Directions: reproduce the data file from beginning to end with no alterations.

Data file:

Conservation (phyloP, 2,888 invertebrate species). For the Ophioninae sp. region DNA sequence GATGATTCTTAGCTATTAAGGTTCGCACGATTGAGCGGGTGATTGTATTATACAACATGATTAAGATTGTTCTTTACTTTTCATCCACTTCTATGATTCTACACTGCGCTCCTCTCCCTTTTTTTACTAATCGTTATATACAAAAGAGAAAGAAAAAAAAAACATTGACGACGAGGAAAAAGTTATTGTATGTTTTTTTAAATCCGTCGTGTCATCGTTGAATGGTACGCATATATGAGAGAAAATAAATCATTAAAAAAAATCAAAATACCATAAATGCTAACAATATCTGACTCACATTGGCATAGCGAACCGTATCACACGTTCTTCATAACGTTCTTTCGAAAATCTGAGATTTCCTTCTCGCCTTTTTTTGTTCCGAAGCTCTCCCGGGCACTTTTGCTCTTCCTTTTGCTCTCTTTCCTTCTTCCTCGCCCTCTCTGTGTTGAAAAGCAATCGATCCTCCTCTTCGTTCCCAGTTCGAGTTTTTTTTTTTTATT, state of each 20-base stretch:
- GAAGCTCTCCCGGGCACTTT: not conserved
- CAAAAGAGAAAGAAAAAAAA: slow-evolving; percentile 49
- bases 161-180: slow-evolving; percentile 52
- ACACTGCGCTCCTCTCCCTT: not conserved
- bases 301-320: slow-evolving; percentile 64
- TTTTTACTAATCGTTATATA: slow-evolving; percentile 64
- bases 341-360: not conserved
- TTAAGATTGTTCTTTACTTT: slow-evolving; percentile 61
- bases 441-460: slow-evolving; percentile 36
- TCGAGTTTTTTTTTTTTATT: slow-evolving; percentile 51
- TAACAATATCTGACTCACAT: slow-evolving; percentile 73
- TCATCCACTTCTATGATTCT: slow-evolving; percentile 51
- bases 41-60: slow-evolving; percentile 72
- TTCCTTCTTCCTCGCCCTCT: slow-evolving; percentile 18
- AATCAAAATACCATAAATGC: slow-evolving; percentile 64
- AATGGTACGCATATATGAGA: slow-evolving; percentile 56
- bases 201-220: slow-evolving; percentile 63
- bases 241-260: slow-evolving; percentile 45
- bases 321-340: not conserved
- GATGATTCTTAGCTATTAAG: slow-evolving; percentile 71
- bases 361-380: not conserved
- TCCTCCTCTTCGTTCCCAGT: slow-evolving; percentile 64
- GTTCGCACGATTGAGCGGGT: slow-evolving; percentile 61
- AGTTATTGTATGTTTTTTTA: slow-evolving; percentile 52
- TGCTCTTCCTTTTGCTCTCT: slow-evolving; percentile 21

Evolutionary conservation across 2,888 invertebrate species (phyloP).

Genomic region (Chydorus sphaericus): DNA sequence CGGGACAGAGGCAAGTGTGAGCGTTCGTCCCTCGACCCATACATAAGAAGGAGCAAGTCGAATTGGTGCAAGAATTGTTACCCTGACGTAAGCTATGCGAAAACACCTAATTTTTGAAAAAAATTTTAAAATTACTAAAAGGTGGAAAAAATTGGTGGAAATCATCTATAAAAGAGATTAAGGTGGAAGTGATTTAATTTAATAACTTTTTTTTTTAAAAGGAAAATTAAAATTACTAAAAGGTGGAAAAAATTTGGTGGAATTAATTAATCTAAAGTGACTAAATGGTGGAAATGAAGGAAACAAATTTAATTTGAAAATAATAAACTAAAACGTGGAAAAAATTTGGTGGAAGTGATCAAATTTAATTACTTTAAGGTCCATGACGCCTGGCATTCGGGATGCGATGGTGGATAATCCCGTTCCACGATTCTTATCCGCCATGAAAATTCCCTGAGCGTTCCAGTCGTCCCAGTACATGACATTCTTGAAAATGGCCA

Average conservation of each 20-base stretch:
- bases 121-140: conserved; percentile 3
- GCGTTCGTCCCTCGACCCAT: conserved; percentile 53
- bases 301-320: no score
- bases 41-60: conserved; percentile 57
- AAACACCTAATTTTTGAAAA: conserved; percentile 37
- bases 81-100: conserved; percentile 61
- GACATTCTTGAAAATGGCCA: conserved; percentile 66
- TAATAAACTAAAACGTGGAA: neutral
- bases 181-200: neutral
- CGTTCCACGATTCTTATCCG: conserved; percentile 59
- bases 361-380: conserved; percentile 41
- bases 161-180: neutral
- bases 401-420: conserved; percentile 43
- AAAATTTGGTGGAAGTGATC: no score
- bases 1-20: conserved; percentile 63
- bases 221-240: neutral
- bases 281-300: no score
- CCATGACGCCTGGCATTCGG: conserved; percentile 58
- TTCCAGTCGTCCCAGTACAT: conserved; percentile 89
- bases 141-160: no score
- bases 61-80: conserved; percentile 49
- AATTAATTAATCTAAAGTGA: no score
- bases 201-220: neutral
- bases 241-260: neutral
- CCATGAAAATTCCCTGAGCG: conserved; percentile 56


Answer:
Conservation (phyloP, 2,888 invertebrate species). For the Ophioninae sp. region DNA sequence GATGATTCTTAGCTATTAAGGTTCGCACGATTGAGCGGGTGATTGTATTATACAACATGATTAAGATTGTTCTTTACTTTTCATCCACTTCTATGATTCTACACTGCGCTCCTCTCCCTTTTTTTACTAATCGTTATATACAAAAGAGAAAGAAAAAAAAAACATTGACGACGAGGAAAAAGTTATTGTATGTTTTTTTAAATCCGTCGTGTCATCGTTGAATGGTACGCATATATGAGAGAAAATAAATCATTAAAAAAAATCAAAATACCATAAATGCTAACAATATCTGACTCACATTGGCATAGCGAACCGTATCACACGTTCTTCATAACGTTCTTTCGAAAATCTGAGATTTCCTTCTCGCCTTTTTTTGTTCCGAAGCTCTCCCGGGCACTTTTGCTCTTCCTTTTGCTCTCTTTCCTTCTTCCTCGCCCTCTCTGTGTTGAAAAGCAATCGATCCTCCTCTTCGTTCCCAGTTCGAGTTTTTTTTTTTTATT, state of each 20-base stretch:
- GAAGCTCTCCCGGGCACTTT: not conserved
- CAAAAGAGAAAGAAAAAAAA: slow-evolving; percentile 49
- bases 161-180: slow-evolving; percentile 52
- ACACTGCGCTCCTCTCCCTT: not conserved
- bases 301-320: slow-evolving; percentile 64
- TTTTTACTAATCGTTATATA: slow-evolving; percentile 64
- bases 341-360: not conserved
- TTAAGATTGTTCTTTACTTT: slow-evolving; percentile 61
- bases 441-460: slow-evolving; percentile 36
- TCGAGTTTTTTTTTTTTATT: slow-evolving; percentile 51
- TAACAATATCTGACTCACAT: slow-evolving; percentile 73
- TCATCCACTTCTATGATTCT: slow-evolving; percentile 51
- bases 41-60: slow-evolving; percentile 72
- TTCCTTCTTCCTCGCCCTCT: slow-evolving; percentile 18
- AATCAAAATACCATAAATGC: slow-evolving; percentile 64
- AATGGTACGCATATATGAGA: slow-evolving; percentile 56
- bases 201-220: slow-evolving; percentile 63
- bases 241-260: slow-evolving; percentile 45
- bases 321-340: not conserved
- GATGATTCTTAGCTATTAAG: slow-evolving; percentile 71
- bases 361-380: not conserved
- TCCTCCTCTTCGTTCCCAGT: slow-evolving; percentile 64
- GTTCGCACGATTGAGCGGGT: slow-evolving; percentile 61
- AGTTATTGTATGTTTTTTTA: slow-evolving; percentile 52
- TGCTCTTCCTTTTGCTCTCT: slow-evolving; percentile 21

Evolutionary conservation across 2,888 invertebrate species (phyloP).

Genomic region (Chydorus sphaericus): DNA sequence CGGGACAGAGGCAAGTGTGAGCGTTCGTCCCTCGACCCATACATAAGAAGGAGCAAGTCGAATTGGTGCAAGAATTGTTACCCTGACGTAAGCTATGCGAAAACACCTAATTTTTGAAAAAAATTTTAAAATTACTAAAAGGTGGAAAAAATTGGTGGAAATCATCTATAAAAGAGATTAAGGTGGAAGTGATTTAATTTAATAACTTTTTTTTTTAAAAGGAAAATTAAAATTACTAAAAGGTGGAAAAAATTTGGTGGAATTAATTAATCTAAAGTGACTAAATGGTGGAAATGAAGGAAACAAATTTAATTTGAAAATAATAAACTAAAACGTGGAAAAAATTTGGTGGAAGTGATCAAATTTAATTACTTTAAGGTCCATGACGCCTGGCATTCGGGATGCGATGGTGGATAATCCCGTTCCACGATTCTTATCCGCCATGAAAATTCCCTGAGCGTTCCAGTCGTCCCAGTACATGACATTCTTGAAAATGGCCA

Average conservation of each 20-base stretch:
- bases 121-140: conserved; percentile 3
- GCGTTCGTCCCTCGACCCAT: conserved; percentile 53
- bases 301-320: no score
- bases 41-60: conserved; percentile 57
- AAACACCTAATTTTTGAAAA: conserved; percentile 37
- bases 81-100: conserved; percentile 61
- GACATTCTTGAAAATGGCCA: conserved; percentile 66
- TAATAAACTAAAACGTGGAA: neutral
- bases 181-200: neutral
- CGTTCCACGATTCTTATCCG: conserved; percentile 59
- bases 361-380: conserved; percentile 41
- bases 161-180: neutral
- bases 401-420: conserved; percentile 43
- AAAATTTGGTGGAAGTGATC: no score
- bases 1-20: conserved; percentile 63
- bases 221-240: neutral
- bases 281-300: no score
- CCATGACGCCTGGCATTCGG: conserved; percentile 58
- TTCCAGTCGTCCCAGTACAT: conserved; percentile 89
- bases 141-160: no score
- bases 61-80: conserved; percentile 49
- AATTAATTAATCTAAAGTGA: no score
- bases 201-220: neutral
- bases 241-260: neutral
- CCATGAAAATTCCCTGAGCG: conserved; percentile 56